[opendtv] Re: Let the games begin

  • From: "Bob Miller" <robmxa@xxxxxxxxx>
  • To: opendtv@xxxxxxxxxxxxx
  • Date: Sun, 12 Nov 2006 19:41:19 -0500

On 11/12/06, Manfredi, Albert E <albert.e.manfredi@xxxxxxxxxx> wrote:
Bob Miller wrote:

> I didn't spell it out but all the conversations I have been
> privey to suggest that broadcasters would be using MPEG4
> with any A-VSB robust mode which makes all current receivers
> incompatible.

Well, then that's a completely different discussion, isn't it. We were
talking about the technical aspects of A-VSB, not how some particular
broadcasters might want to use it.

Anything I am saying about compatibility is only addressed to the
simple fact that if you are going to use the broadcast spectrum with
any change to the modulation or codec so as to make current receivers
obsolete you open the door to the discussion of changing everything.

That is if you allow A-VSB which could be used on 90% of the spectrum
and could be used with MPEG4/AVC you beg the question why don't we
consider OTHER modulations and codecs as well.

The reality is that if A-VSB is allowed that over some period of time
market pressures will dictate that it be used as much as possible and
with the most efficient codec. Over that period of time all current
receivers will become 90% obsolete receiving only that which
broadcasters are compelled to broadcast in MPEG2 with A-VSB or 8-VSB.

So it is hypocritical to pretend that A-VSB is backward compatible
when it will not IMO be used that way. Instead we should be saying, if
we are honest, that A-VSB represents in reality a non compatible
modulation that will be used with a non compatible codec. And if we
say that then we should also say that all modulations and codecs
should be on the table for comparison to A-VSB. The the false argument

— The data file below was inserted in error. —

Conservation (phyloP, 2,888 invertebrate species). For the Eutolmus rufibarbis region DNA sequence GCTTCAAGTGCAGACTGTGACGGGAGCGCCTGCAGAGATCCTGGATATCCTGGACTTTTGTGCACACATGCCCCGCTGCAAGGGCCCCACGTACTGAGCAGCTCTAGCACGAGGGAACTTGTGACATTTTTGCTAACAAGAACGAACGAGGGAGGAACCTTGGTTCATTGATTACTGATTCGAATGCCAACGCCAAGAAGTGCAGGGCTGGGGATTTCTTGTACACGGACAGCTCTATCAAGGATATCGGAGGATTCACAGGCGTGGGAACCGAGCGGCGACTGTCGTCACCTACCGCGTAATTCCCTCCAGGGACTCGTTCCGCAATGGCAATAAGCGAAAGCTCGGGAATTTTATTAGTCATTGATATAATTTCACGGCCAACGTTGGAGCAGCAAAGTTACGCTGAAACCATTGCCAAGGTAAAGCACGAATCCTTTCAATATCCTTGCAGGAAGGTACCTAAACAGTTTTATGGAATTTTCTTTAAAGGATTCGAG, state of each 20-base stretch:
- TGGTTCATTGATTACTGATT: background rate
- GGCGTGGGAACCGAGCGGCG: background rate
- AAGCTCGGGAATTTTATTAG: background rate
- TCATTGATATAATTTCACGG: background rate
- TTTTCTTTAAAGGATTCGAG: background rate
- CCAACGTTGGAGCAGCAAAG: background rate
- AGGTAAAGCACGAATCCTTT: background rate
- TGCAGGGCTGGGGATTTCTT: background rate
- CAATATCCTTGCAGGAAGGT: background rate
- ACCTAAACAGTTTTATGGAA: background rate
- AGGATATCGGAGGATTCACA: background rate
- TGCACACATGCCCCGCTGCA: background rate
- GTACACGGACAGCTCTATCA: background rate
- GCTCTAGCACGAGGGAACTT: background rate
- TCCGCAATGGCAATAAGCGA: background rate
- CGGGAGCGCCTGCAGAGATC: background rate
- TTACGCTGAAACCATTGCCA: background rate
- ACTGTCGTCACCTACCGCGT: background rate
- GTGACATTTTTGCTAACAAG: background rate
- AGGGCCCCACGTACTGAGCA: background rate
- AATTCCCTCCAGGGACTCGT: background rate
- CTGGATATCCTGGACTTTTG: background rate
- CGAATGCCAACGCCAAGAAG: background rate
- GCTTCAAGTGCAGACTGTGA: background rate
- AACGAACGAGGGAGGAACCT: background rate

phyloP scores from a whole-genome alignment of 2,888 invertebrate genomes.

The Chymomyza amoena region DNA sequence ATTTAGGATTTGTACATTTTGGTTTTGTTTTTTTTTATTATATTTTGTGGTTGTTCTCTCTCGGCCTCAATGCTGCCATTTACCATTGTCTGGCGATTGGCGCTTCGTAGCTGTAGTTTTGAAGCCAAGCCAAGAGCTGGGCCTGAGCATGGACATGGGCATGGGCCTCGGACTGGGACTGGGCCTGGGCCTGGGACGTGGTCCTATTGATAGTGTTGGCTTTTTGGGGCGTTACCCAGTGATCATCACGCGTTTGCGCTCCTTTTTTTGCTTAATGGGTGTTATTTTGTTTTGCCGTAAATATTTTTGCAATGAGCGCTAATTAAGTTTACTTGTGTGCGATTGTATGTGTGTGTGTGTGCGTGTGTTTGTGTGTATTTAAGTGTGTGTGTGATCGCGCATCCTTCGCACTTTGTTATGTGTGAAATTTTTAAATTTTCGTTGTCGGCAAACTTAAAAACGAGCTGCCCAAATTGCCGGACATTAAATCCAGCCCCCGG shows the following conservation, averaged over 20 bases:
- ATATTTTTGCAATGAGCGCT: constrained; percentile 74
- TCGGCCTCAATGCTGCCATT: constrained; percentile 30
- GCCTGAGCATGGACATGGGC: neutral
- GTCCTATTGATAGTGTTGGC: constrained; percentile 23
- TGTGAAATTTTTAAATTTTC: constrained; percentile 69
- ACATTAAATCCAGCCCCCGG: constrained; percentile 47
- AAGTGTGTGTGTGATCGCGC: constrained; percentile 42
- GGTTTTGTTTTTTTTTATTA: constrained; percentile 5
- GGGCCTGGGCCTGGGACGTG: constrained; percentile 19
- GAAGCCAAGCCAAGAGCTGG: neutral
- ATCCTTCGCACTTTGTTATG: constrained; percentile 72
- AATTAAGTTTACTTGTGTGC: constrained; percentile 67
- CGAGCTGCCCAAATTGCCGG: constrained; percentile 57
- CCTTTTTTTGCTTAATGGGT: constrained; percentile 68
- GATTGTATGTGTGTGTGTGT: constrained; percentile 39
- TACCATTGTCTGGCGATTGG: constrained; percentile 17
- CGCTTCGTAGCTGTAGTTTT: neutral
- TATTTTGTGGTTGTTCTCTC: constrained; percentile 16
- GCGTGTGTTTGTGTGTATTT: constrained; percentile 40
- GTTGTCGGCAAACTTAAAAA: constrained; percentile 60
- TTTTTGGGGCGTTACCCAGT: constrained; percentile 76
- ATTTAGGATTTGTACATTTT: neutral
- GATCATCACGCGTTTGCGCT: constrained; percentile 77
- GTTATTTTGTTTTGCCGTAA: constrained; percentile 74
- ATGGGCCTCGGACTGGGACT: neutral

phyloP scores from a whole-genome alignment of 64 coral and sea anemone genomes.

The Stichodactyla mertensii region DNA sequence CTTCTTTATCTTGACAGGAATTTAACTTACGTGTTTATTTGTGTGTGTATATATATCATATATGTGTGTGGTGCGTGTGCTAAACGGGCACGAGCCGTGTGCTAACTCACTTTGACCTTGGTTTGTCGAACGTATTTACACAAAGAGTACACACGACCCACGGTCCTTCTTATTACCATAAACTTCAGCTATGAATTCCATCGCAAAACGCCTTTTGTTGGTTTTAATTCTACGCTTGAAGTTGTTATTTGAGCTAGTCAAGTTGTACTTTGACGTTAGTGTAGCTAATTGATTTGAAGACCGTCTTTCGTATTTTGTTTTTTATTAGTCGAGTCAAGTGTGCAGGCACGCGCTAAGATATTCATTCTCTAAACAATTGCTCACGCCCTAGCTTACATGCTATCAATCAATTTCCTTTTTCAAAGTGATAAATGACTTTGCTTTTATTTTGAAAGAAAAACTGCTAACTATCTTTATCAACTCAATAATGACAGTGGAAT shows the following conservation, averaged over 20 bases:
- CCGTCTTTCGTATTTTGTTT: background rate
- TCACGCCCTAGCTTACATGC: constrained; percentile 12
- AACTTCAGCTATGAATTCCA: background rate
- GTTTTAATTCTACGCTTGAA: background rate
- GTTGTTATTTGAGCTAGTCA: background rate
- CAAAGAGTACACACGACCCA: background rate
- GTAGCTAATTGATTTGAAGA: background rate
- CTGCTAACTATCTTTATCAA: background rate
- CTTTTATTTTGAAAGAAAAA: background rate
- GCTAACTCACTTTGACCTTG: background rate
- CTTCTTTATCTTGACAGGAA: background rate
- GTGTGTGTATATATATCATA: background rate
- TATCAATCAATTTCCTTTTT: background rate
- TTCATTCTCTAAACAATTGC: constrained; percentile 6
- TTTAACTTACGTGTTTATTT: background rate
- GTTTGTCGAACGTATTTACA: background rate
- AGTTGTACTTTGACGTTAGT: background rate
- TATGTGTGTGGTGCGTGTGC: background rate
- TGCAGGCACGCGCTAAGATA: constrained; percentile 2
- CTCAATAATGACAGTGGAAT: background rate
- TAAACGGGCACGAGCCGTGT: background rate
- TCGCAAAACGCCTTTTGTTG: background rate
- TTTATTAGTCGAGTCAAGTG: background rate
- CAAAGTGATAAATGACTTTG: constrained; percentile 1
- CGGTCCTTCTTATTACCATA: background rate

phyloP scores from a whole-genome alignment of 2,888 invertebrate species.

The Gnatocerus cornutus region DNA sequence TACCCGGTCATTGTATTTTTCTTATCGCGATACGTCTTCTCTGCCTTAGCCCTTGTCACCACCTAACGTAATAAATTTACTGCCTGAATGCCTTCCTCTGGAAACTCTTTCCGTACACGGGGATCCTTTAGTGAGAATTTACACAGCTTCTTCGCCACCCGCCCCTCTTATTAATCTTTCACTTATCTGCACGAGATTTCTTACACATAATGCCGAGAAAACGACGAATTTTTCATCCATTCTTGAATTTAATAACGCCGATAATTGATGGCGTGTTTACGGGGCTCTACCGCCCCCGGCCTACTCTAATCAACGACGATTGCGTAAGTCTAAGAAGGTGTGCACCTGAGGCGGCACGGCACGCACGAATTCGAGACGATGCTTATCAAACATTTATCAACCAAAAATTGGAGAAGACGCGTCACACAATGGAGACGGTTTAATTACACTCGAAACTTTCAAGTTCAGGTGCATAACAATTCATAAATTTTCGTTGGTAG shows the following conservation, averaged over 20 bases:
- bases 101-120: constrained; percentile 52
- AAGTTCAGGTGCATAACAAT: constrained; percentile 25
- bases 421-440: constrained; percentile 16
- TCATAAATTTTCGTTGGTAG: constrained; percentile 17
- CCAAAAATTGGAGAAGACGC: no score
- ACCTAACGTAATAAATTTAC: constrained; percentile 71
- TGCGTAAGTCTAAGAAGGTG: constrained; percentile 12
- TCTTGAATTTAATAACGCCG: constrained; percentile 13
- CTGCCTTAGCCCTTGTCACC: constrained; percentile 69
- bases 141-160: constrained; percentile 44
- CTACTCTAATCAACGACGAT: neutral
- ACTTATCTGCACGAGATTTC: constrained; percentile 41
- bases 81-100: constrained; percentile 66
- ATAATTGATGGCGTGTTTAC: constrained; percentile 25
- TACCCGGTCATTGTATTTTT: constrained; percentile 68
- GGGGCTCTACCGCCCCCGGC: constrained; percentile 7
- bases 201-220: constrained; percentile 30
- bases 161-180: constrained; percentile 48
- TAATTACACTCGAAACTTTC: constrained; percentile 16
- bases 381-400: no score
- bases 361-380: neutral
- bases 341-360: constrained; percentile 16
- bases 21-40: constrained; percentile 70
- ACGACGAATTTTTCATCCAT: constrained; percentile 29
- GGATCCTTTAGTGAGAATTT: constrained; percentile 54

of protecting legacy receivers is just that, a false argument.


Clearly, as we've discussed for many years, there is nothing that makes
8-VSB incompatible with MPEG-4/AVC. These are only implementation
issues, not technical ones. Anyone can make life difficult for TV
viewers, no matter what modulation standard is used.


Who said that anything makes 8-VSB incompatible with MPEG-4? We are
talking about incompatibility with current 8-VSB receivers. Only
implementations issues? Implementing MPEG4 with current receivers
would cost more than a brand new DVB-T receiver and we would still be
stuck with 8-VSB. Not a bargain.

Here's the way I look at it. In the US, we can all enjoy HDTV today. In
Europe, what HDTV there is OTA is incompatible with virtually all
receivers in consumers' homes. By contrast, in Europe, the DTT stream
can be adjusted for robustness compatibly, whereas in the US it cannot
yet.

Very strange argument. What does Europe have to do with the US
modulation? They made a choice for SD instead of HD. A choice. Here in
the US we are talking about upgrading a miserable modulation with a
patch that is incompatible with current receivers if used as it will
be used.

So compatibility issues are by no means the sole province of ATSC.

> If you have all of 1.5 Mbps who is going to use MPEG2 with
> that?

For Moviebeam? These are file transfers not meant to be consumed in real
time. That is what we were talking about. Besides which, a Moviebeam
service is perfectly capable of using AVC in its files, since they also
provide the receiver box.

Any spectrum they use will not be receivable by any current receiver
if they use A-VSB and MPEG-4. And to that extent they make all current
receivers incompatible. If that is OK then lets make it OK to use any
part of the spectrum with DVB-T COFDM. Same thing. Lets let 6
broadcasters all put their required SD MPEG2 on one common channel and
use their full 6 MHz channels with DVB-T. In fact if we are being
creative I can think of a hundred other ways to play this game.

As soon as you let A-VSB be used with MPEG-4 you open the pandora's
box. Why can't we use other modulations and codecs if we also supply
our own receiver? Whether it is received in real time or like
Moviebeam in non real time makes no difference.

I want to use DVB-T COFDM and MPEG-4 with my own receivers and I will
make sure that the consumer can still receive one SD channel for free
in MPEG2 on legacy receivers for every channel I so use.

Any problems with that?


I'm saying, that 1.5 Mb/s, using let's say A-VSB in 1/4 rate STS mode,
does not in any way make the remaining 13 Mb/s less robust or
incompatible with all existing receivers. And, of course, that is only
the worst case example.

Again whoever ever said anything like this? Who are you arguing with?

Bob Miller

Bert


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